Transgender suspects to get their own lockup in downtown L.A.
The LAPD says next month it plans to open a segregated lockup for biologically male and female suspects who identify themselves as members of the opposite sex.
The 24-bed transgender module should be open by early May at the LAPD women's jail downtown, the first such police lockup in the nation, according to Capt. Dave Lindsay, the jail division commander.
"This is a major change," Lindsay said. It will allow for "an environment that's safe and secure, as there's been a history of violence against transgender people."
City jails are for holding people only until they are arraigned in court on the charges on which they were arrested, typically a maximum of three days; then they are transferred to the Los Angeles County Jail, run by the Sheriff's Department. The county jail will not be affected by the changes.
Up until now, transgender men and women arrested by Los Angeles police have been housed in the station closest to where they were detained — most often the jail at the Hollywood Community Police Station on Wilcox Avenue.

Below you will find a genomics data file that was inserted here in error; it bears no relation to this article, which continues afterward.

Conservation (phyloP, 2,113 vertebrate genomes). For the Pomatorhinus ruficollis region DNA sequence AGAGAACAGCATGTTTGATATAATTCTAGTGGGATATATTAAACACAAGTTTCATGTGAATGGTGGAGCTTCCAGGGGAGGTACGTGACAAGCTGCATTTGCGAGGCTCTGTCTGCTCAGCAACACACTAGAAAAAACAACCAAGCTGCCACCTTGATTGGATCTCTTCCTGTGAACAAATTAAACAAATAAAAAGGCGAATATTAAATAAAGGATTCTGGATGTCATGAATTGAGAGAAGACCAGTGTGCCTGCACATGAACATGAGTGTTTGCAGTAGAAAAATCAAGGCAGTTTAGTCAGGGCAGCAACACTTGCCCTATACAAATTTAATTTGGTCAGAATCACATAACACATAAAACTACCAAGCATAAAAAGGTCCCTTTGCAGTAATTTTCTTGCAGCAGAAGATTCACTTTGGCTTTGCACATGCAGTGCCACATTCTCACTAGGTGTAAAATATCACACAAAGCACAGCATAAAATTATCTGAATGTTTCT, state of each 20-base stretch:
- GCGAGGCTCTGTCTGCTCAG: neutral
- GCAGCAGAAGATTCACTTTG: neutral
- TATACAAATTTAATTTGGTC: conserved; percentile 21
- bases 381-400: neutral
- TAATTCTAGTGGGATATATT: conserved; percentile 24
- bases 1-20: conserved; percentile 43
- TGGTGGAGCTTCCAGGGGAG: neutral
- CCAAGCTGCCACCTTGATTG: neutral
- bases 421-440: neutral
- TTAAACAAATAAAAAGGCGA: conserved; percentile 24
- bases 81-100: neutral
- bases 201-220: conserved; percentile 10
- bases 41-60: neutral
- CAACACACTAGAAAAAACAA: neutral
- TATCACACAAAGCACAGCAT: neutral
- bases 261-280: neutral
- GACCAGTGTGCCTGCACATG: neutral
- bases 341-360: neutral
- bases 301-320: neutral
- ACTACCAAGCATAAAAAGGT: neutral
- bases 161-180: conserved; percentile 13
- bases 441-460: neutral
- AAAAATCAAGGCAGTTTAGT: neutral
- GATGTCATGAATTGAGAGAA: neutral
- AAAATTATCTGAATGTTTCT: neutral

Transgender women — men who dress and identify as women — were housed with the male population. Transgender advocates have long argued that such practices put transgender inmates at risk of being sexually assaulted or beaten.
The announcement was made at a Thursday night community meeting in Hollywood, where Police Chief Charlie Beck and command staff discussed issues specific to transgender residents.
Beck told the group of about 50 that the department would train officers to refer to transgender individuals by the name and gender they prefer.
The same policy also instructs officers to treat transgender individuals with respect and courtesy when encountering them on the street and bars them from searching transgender people with the sole purpose of determining their anatomical gender.
— Sam Quinones
Photo: The visiting area of LAPD's Metropolitan Jail. Credit: Liz O. Baylen / Los Angeles Times.